Supplementary material from "From inert matter to the global society Life as multi-level networks of processes"

Posted on 22.01.2020 - 15:40
A few billion years have passed since the first life forms appeared. Since then, life has continued to forge complex associations between the different emergent levels of interconnection it forms. The advances of recent decades in molecular chemistry and theoretical biology, which have embraced complex systems approaches, now make it possible to conceptualize the questions of the origins of life and its increasing complexity from few fundamental principles developed in the wake of the second-order cybernetics: autopoiesis, RAF networks and closure of constraints. Without resorting to strong reductionism, we show how it is possible to go up the physical levels of organization of matter, from physics to biology and society, based on the formalisms of graph theory and complex networks. This approach of living systems, initiated by Maturana & Varela (Maturana & Varela 1980 Autopoiesis and cognition: the realization of the living. Boston studies in the philosophy of science, vol. 42. Dordrecht, The Netherlands: D. Reidel Pub. Co. 00004) and Kauffman (Kauffman 1986 J. Theor. Biol. 119, 1–24. ((doi:10.1016/S0022-5193(86)80047-9))), inevitably leads to a reflection on the nature of cognition; and in the face of the deep changes that affected humanity as complex systems, on the nature of cultural evolution. Faced with the major challenges that humanity will have to address in the decades to come, this new paradigm invites us to change our conception of causality by shifting our attention from state change to process change and to abandon a widespread notion of ‘local’ causality in favour of complex systems thinking. It also highlights the importance of a better understanding of the influence of social networks, recommendation systems and artificial intelligence on our collective dynamics and social cognition processes.This article is part of the theme issue ‘XXX’.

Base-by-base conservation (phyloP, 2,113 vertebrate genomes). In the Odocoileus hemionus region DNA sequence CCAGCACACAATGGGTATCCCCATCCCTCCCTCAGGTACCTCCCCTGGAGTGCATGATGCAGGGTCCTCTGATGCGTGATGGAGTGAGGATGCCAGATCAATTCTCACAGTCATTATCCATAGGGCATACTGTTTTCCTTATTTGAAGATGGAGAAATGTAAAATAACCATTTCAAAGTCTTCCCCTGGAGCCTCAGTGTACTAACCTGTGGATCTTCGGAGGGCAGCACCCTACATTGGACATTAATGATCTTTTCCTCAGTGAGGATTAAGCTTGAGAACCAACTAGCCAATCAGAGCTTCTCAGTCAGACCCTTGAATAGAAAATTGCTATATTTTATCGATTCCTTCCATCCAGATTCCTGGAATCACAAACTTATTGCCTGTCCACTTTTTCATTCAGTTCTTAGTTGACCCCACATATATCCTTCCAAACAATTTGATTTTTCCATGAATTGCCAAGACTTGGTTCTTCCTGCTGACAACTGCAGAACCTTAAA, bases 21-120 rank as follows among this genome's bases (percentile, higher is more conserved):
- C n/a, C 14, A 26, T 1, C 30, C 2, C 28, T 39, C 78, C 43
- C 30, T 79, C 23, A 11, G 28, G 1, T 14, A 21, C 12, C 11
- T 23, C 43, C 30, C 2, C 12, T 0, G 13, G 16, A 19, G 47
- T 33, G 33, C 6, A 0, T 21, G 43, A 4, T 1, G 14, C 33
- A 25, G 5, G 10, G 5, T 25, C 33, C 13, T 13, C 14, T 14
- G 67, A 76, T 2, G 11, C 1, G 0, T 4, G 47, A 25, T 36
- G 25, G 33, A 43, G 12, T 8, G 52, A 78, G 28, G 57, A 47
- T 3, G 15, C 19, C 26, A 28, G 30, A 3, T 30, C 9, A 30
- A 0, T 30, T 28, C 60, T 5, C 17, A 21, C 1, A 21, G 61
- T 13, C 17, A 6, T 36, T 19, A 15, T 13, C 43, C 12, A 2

Chavalarias, David (2020): Supplementary material from "From inert matter to the global society Life as multi-level networks of processes". The Royal Society. Collection.
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